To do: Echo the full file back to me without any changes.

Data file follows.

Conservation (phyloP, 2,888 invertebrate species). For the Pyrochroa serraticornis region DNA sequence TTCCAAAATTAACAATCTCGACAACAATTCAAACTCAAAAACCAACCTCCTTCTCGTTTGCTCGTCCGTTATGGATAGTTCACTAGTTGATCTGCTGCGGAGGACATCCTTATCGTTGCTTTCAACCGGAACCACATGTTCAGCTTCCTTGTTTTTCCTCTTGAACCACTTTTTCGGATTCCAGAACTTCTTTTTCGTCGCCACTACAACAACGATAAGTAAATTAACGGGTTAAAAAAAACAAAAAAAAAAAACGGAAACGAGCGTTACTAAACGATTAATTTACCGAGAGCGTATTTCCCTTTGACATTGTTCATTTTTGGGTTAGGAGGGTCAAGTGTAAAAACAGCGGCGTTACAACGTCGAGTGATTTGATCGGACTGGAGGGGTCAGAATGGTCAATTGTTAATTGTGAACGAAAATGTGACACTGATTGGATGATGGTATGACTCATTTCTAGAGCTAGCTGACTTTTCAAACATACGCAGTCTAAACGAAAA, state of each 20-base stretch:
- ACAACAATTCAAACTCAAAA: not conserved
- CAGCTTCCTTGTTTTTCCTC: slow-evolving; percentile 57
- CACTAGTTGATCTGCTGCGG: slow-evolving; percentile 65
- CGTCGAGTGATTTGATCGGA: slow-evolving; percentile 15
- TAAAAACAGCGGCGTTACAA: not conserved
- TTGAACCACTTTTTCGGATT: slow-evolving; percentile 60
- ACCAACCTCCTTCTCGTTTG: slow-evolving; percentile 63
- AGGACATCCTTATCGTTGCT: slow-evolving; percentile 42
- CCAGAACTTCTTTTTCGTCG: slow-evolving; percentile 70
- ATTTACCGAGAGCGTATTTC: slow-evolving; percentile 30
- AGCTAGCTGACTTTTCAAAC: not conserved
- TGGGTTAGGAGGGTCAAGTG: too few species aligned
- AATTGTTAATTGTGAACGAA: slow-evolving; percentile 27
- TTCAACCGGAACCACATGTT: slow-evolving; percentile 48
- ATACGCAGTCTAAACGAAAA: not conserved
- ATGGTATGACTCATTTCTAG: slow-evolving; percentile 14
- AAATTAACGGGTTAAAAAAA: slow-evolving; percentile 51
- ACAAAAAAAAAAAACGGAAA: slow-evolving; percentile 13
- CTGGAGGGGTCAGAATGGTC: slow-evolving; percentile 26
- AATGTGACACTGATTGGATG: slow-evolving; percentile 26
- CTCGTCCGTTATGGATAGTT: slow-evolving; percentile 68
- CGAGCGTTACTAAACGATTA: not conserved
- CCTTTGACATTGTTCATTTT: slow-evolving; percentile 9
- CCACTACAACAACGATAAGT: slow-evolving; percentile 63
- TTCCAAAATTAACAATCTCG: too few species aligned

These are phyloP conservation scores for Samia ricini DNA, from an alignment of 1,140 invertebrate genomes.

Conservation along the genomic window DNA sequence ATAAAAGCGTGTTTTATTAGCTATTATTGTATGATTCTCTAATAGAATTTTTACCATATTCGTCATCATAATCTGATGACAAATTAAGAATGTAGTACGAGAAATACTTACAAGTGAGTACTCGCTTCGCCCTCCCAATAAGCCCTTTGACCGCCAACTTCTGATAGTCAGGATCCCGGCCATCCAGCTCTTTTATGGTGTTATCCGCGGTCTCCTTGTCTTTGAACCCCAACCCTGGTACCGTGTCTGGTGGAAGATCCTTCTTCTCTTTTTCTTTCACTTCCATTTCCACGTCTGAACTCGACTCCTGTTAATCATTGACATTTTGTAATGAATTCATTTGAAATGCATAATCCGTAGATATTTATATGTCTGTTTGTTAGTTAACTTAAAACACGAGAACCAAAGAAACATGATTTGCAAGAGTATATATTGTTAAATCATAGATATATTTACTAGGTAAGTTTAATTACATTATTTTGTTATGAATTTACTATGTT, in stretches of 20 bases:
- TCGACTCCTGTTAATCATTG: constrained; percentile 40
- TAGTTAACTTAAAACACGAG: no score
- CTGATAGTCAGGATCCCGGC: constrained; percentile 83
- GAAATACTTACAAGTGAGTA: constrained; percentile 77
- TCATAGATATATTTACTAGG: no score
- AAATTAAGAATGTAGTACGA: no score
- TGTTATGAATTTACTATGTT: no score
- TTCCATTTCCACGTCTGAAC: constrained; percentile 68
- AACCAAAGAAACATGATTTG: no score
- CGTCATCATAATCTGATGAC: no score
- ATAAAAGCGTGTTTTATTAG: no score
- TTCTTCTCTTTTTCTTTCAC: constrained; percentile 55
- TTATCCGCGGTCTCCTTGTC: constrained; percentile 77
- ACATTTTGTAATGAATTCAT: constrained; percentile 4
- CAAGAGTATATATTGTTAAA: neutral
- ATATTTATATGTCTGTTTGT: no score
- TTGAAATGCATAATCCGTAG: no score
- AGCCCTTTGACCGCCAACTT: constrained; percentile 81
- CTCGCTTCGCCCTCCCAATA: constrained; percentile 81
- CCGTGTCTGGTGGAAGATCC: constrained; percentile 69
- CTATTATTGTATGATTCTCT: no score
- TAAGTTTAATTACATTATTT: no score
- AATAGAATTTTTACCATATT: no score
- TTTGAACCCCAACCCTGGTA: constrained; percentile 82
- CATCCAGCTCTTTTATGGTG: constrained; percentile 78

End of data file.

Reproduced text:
Conservation (phyloP, 2,888 invertebrate species). For the Pyrochroa serraticornis region DNA sequence TTCCAAAATTAACAATCTCGACAACAATTCAAACTCAAAAACCAACCTCCTTCTCGTTTGCTCGTCCGTTATGGATAGTTCACTAGTTGATCTGCTGCGGAGGACATCCTTATCGTTGCTTTCAACCGGAACCACATGTTCAGCTTCCTTGTTTTTCCTCTTGAACCACTTTTTCGGATTCCAGAACTTCTTTTTCGTCGCCACTACAACAACGATAAGTAAATTAACGGGTTAAAAAAAACAAAAAAAAAAAACGGAAACGAGCGTTACTAAACGATTAATTTACCGAGAGCGTATTTCCCTTTGACATTGTTCATTTTTGGGTTAGGAGGGTCAAGTGTAAAAACAGCGGCGTTACAACGTCGAGTGATTTGATCGGACTGGAGGGGTCAGAATGGTCAATTGTTAATTGTGAACGAAAATGTGACACTGATTGGATGATGGTATGACTCATTTCTAGAGCTAGCTGACTTTTCAAACATACGCAGTCTAAACGAAAA, state of each 20-base stretch:
- ACAACAATTCAAACTCAAAA: not conserved
- CAGCTTCCTTGTTTTTCCTC: slow-evolving; percentile 57
- CACTAGTTGATCTGCTGCGG: slow-evolving; percentile 65
- CGTCGAGTGATTTGATCGGA: slow-evolving; percentile 15
- TAAAAACAGCGGCGTTACAA: not conserved
- TTGAACCACTTTTTCGGATT: slow-evolving; percentile 60
- ACCAACCTCCTTCTCGTTTG: slow-evolving; percentile 63
- AGGACATCCTTATCGTTGCT: slow-evolving; percentile 42
- CCAGAACTTCTTTTTCGTCG: slow-evolving; percentile 70
- ATTTACCGAGAGCGTATTTC: slow-evolving; percentile 30
- AGCTAGCTGACTTTTCAAAC: not conserved
- TGGGTTAGGAGGGTCAAGTG: too few species aligned
- AATTGTTAATTGTGAACGAA: slow-evolving; percentile 27
- TTCAACCGGAACCACATGTT: slow-evolving; percentile 48
- ATACGCAGTCTAAACGAAAA: not conserved
- ATGGTATGACTCATTTCTAG: slow-evolving; percentile 14
- AAATTAACGGGTTAAAAAAA: slow-evolving; percentile 51
- ACAAAAAAAAAAAACGGAAA: slow-evolving; percentile 13
- CTGGAGGGGTCAGAATGGTC: slow-evolving; percentile 26
- AATGTGACACTGATTGGATG: slow-evolving; percentile 26
- CTCGTCCGTTATGGATAGTT: slow-evolving; percentile 68
- CGAGCGTTACTAAACGATTA: not conserved
- CCTTTGACATTGTTCATTTT: slow-evolving; percentile 9
- CCACTACAACAACGATAAGT: slow-evolving; percentile 63
- TTCCAAAATTAACAATCTCG: too few species aligned

These are phyloP conservation scores for Samia ricini DNA, from an alignment of 1,140 invertebrate genomes.

Conservation along the genomic window DNA sequence ATAAAAGCGTGTTTTATTAGCTATTATTGTATGATTCTCTAATAGAATTTTTACCATATTCGTCATCATAATCTGATGACAAATTAAGAATGTAGTACGAGAAATACTTACAAGTGAGTACTCGCTTCGCCCTCCCAATAAGCCCTTTGACCGCCAACTTCTGATAGTCAGGATCCCGGCCATCCAGCTCTTTTATGGTGTTATCCGCGGTCTCCTTGTCTTTGAACCCCAACCCTGGTACCGTGTCTGGTGGAAGATCCTTCTTCTCTTTTTCTTTCACTTCCATTTCCACGTCTGAACTCGACTCCTGTTAATCATTGACATTTTGTAATGAATTCATTTGAAATGCATAATCCGTAGATATTTATATGTCTGTTTGTTAGTTAACTTAAAACACGAGAACCAAAGAAACATGATTTGCAAGAGTATATATTGTTAAATCATAGATATATTTACTAGGTAAGTTTAATTACATTATTTTGTTATGAATTTACTATGTT, in stretches of 20 bases:
- TCGACTCCTGTTAATCATTG: constrained; percentile 40
- TAGTTAACTTAAAACACGAG: no score
- CTGATAGTCAGGATCCCGGC: constrained; percentile 83
- GAAATACTTACAAGTGAGTA: constrained; percentile 77
- TCATAGATATATTTACTAGG: no score
- AAATTAAGAATGTAGTACGA: no score
- TGTTATGAATTTACTATGTT: no score
- TTCCATTTCCACGTCTGAAC: constrained; percentile 68
- AACCAAAGAAACATGATTTG: no score
- CGTCATCATAATCTGATGAC: no score
- ATAAAAGCGTGTTTTATTAG: no score
- TTCTTCTCTTTTTCTTTCAC: constrained; percentile 55
- TTATCCGCGGTCTCCTTGTC: constrained; percentile 77
- ACATTTTGTAATGAATTCAT: constrained; percentile 4
- CAAGAGTATATATTGTTAAA: neutral
- ATATTTATATGTCTGTTTGT: no score
- TTGAAATGCATAATCCGTAG: no score
- AGCCCTTTGACCGCCAACTT: constrained; percentile 81
- CTCGCTTCGCCCTCCCAATA: constrained; percentile 81
- CCGTGTCTGGTGGAAGATCC: constrained; percentile 69
- CTATTATTGTATGATTCTCT: no score
- TAAGTTTAATTACATTATTT: no score
- AATAGAATTTTTACCATATT: no score
- TTTGAACCCCAACCCTGGTA: constrained; percentile 82
- CATCCAGCTCTTTTATGGTG: constrained; percentile 78